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IT pros see a role for high-performance computing in business
New application areas are pushing the limits of current computing architecture, leading to HPC moving out of research facilities
Four-fifths of UK IT staff link the practical application of high-performance computing (HPC) with maintaining a competitive advantage in the next five years, according to a survey of 903 IT professionals by Censuswide.
Although HPC is traditionally linked to scientific research, the majority (87%) of UK IT staff questioned in the survey agreed that HPC systems now hold massive economic potential for the government, academia and other industries.
The study found that three-quarters (74%) of UK IT professionals – compared with 83% in Germany and 73% in France – have a good idea of how HPC could positively affect their business.
Almost two-thirds (63%) of the IT professionals in Germany said they were already using a practical application of HPC in their business, while in France, 41% have deployed applications using HPC. In the UK, more than two-fifths (43%) of the IT professionals surveyed said their business was already using a practical application of HPC, and 48% were considering taking this approach.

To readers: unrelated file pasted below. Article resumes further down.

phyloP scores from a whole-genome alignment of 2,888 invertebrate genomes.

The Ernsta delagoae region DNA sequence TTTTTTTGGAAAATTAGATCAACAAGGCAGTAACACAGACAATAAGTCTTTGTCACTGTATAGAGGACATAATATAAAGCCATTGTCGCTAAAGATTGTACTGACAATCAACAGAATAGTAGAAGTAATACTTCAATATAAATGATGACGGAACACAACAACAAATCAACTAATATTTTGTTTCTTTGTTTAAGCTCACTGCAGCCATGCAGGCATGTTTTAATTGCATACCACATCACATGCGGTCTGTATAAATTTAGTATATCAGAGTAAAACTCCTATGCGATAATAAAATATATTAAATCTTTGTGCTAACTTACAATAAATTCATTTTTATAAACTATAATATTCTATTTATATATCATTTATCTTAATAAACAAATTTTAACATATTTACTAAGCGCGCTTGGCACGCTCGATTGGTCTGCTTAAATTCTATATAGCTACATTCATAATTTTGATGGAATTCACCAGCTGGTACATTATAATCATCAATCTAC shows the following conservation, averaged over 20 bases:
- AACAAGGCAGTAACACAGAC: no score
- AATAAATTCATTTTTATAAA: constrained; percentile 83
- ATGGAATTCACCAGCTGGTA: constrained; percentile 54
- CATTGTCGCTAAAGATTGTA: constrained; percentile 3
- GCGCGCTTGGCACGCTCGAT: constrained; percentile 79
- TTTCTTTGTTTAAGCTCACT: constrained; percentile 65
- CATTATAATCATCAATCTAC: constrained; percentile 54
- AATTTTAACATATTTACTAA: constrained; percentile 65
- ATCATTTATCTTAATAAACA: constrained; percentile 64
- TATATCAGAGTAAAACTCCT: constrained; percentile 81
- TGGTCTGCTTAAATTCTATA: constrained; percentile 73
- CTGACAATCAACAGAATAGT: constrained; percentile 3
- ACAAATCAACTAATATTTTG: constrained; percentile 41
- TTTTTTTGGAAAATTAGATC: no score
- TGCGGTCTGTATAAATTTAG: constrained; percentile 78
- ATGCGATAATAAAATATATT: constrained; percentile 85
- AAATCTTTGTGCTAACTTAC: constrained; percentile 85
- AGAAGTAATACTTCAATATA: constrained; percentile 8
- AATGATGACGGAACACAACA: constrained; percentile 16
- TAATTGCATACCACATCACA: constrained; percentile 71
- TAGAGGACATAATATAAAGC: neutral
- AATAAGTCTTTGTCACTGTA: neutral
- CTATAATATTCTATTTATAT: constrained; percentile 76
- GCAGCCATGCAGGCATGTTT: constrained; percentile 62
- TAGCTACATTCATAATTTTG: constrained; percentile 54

Of the UK organisations looking into implementing a practical application of HPC, more than one-third (35%) plan to do so in less than a year, while 47% are working to a one- to two-year timeline. Fewer than one in 10 (9%) UK companies are neither doing this nor considering it.
According to SuSE, businesses are upskilling staff and preparing to implement practical applications of HPC. The survey found that almost one in five (17%) UK IT professionals are concerned about not having the right skills available to handle this move to HPC while 15% are worried about compute power, such as finding faster processing power given that Moore’s Law, which has driven computational performance since 1965, appears to be coming to an end.
Matt Eckersall, regional director, EMEA West, at SuSE, said: “While the historic cost of HPC or ‘supercomputers’ had limited its use to certain market segments, the evolution of both lower-cost hardware and Linux has dramatically reduced the price of these systems. With compute power increasing on a scale of 1,000 in just a few years, many commercial companies are now able to tap into the power of supercomputers in the form of an HPC Linux cluster – and reap the rewards.”
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